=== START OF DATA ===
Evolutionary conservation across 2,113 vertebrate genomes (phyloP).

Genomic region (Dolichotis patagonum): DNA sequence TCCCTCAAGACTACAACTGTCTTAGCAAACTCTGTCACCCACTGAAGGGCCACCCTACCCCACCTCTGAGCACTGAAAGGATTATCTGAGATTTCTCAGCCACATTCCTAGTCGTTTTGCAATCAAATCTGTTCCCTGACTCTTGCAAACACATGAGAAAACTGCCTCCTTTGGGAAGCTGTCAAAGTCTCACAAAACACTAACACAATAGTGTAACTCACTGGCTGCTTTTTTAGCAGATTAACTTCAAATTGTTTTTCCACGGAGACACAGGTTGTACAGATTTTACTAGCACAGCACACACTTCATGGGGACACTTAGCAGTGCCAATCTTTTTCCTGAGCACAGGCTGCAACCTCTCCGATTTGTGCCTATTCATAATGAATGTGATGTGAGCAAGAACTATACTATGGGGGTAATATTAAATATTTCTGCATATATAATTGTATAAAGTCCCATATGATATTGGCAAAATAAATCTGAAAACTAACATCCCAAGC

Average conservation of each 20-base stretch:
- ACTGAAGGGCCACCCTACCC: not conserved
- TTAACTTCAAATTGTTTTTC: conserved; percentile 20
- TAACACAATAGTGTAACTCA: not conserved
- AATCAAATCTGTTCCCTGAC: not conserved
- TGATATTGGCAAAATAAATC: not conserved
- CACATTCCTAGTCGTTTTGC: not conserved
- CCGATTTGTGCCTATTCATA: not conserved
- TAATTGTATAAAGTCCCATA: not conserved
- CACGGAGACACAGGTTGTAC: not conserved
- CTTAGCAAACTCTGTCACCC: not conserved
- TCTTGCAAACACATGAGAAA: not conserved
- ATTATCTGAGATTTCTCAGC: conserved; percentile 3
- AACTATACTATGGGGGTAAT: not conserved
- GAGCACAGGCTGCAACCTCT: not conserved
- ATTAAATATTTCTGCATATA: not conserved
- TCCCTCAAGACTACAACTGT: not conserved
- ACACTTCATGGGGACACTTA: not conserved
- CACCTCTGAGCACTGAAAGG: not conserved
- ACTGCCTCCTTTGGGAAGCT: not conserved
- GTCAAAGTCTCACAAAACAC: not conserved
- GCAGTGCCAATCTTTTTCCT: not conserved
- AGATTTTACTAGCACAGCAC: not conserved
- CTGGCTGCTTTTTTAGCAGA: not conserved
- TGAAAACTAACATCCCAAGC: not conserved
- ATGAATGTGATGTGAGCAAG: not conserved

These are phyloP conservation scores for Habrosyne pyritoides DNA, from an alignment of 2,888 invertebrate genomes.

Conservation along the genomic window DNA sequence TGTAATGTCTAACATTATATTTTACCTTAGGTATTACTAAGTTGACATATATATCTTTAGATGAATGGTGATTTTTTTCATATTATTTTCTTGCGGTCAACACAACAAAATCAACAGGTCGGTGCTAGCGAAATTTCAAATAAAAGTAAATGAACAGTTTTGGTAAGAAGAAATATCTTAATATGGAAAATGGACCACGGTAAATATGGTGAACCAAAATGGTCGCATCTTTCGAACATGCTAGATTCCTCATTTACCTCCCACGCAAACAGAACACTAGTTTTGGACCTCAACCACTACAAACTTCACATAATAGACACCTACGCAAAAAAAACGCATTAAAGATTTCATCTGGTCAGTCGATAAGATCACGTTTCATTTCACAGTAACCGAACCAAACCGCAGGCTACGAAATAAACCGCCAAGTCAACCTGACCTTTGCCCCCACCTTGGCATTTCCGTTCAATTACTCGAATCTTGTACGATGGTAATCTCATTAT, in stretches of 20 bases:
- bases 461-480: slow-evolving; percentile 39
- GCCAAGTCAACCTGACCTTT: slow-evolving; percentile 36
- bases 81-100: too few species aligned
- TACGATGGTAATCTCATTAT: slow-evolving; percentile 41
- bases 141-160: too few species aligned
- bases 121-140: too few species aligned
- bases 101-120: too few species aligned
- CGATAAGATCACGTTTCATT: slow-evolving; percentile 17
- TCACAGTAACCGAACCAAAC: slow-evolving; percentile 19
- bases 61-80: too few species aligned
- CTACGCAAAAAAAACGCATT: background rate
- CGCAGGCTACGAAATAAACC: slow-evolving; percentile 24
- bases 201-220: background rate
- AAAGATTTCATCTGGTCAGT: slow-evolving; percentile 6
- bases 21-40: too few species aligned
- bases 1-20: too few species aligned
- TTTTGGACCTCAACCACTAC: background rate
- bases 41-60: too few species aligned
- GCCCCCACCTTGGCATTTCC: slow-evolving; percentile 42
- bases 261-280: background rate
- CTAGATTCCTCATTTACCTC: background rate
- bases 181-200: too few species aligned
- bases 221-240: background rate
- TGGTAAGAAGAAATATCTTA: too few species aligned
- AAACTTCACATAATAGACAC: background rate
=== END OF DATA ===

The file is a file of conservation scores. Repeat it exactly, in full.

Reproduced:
Evolutionary conservation across 2,113 vertebrate genomes (phyloP).

Genomic region (Dolichotis patagonum): DNA sequence TCCCTCAAGACTACAACTGTCTTAGCAAACTCTGTCACCCACTGAAGGGCCACCCTACCCCACCTCTGAGCACTGAAAGGATTATCTGAGATTTCTCAGCCACATTCCTAGTCGTTTTGCAATCAAATCTGTTCCCTGACTCTTGCAAACACATGAGAAAACTGCCTCCTTTGGGAAGCTGTCAAAGTCTCACAAAACACTAACACAATAGTGTAACTCACTGGCTGCTTTTTTAGCAGATTAACTTCAAATTGTTTTTCCACGGAGACACAGGTTGTACAGATTTTACTAGCACAGCACACACTTCATGGGGACACTTAGCAGTGCCAATCTTTTTCCTGAGCACAGGCTGCAACCTCTCCGATTTGTGCCTATTCATAATGAATGTGATGTGAGCAAGAACTATACTATGGGGGTAATATTAAATATTTCTGCATATATAATTGTATAAAGTCCCATATGATATTGGCAAAATAAATCTGAAAACTAACATCCCAAGC

Average conservation of each 20-base stretch:
- ACTGAAGGGCCACCCTACCC: not conserved
- TTAACTTCAAATTGTTTTTC: conserved; percentile 20
- TAACACAATAGTGTAACTCA: not conserved
- AATCAAATCTGTTCCCTGAC: not conserved
- TGATATTGGCAAAATAAATC: not conserved
- CACATTCCTAGTCGTTTTGC: not conserved
- CCGATTTGTGCCTATTCATA: not conserved
- TAATTGTATAAAGTCCCATA: not conserved
- CACGGAGACACAGGTTGTAC: not conserved
- CTTAGCAAACTCTGTCACCC: not conserved
- TCTTGCAAACACATGAGAAA: not conserved
- ATTATCTGAGATTTCTCAGC: conserved; percentile 3
- AACTATACTATGGGGGTAAT: not conserved
- GAGCACAGGCTGCAACCTCT: not conserved
- ATTAAATATTTCTGCATATA: not conserved
- TCCCTCAAGACTACAACTGT: not conserved
- ACACTTCATGGGGACACTTA: not conserved
- CACCTCTGAGCACTGAAAGG: not conserved
- ACTGCCTCCTTTGGGAAGCT: not conserved
- GTCAAAGTCTCACAAAACAC: not conserved
- GCAGTGCCAATCTTTTTCCT: not conserved
- AGATTTTACTAGCACAGCAC: not conserved
- CTGGCTGCTTTTTTAGCAGA: not conserved
- TGAAAACTAACATCCCAAGC: not conserved
- ATGAATGTGATGTGAGCAAG: not conserved

These are phyloP conservation scores for Habrosyne pyritoides DNA, from an alignment of 2,888 invertebrate genomes.

Conservation along the genomic window DNA sequence TGTAATGTCTAACATTATATTTTACCTTAGGTATTACTAAGTTGACATATATATCTTTAGATGAATGGTGATTTTTTTCATATTATTTTCTTGCGGTCAACACAACAAAATCAACAGGTCGGTGCTAGCGAAATTTCAAATAAAAGTAAATGAACAGTTTTGGTAAGAAGAAATATCTTAATATGGAAAATGGACCACGGTAAATATGGTGAACCAAAATGGTCGCATCTTTCGAACATGCTAGATTCCTCATTTACCTCCCACGCAAACAGAACACTAGTTTTGGACCTCAACCACTACAAACTTCACATAATAGACACCTACGCAAAAAAAACGCATTAAAGATTTCATCTGGTCAGTCGATAAGATCACGTTTCATTTCACAGTAACCGAACCAAACCGCAGGCTACGAAATAAACCGCCAAGTCAACCTGACCTTTGCCCCCACCTTGGCATTTCCGTTCAATTACTCGAATCTTGTACGATGGTAATCTCATTAT, in stretches of 20 bases:
- bases 461-480: slow-evolving; percentile 39
- GCCAAGTCAACCTGACCTTT: slow-evolving; percentile 36
- bases 81-100: too few species aligned
- TACGATGGTAATCTCATTAT: slow-evolving; percentile 41
- bases 141-160: too few species aligned
- bases 121-140: too few species aligned
- bases 101-120: too few species aligned
- CGATAAGATCACGTTTCATT: slow-evolving; percentile 17
- TCACAGTAACCGAACCAAAC: slow-evolving; percentile 19
- bases 61-80: too few species aligned
- CTACGCAAAAAAAACGCATT: background rate
- CGCAGGCTACGAAATAAACC: slow-evolving; percentile 24
- bases 201-220: background rate
- AAAGATTTCATCTGGTCAGT: slow-evolving; percentile 6
- bases 21-40: too few species aligned
- bases 1-20: too few species aligned
- TTTTGGACCTCAACCACTAC: background rate
- bases 41-60: too few species aligned
- GCCCCCACCTTGGCATTTCC: slow-evolving; percentile 42
- bases 261-280: background rate
- CTAGATTCCTCATTTACCTC: background rate
- bases 181-200: too few species aligned
- bases 221-240: background rate
- TGGTAAGAAGAAATATCTTA: too few species aligned
- AAACTTCACATAATAGACAC: background rate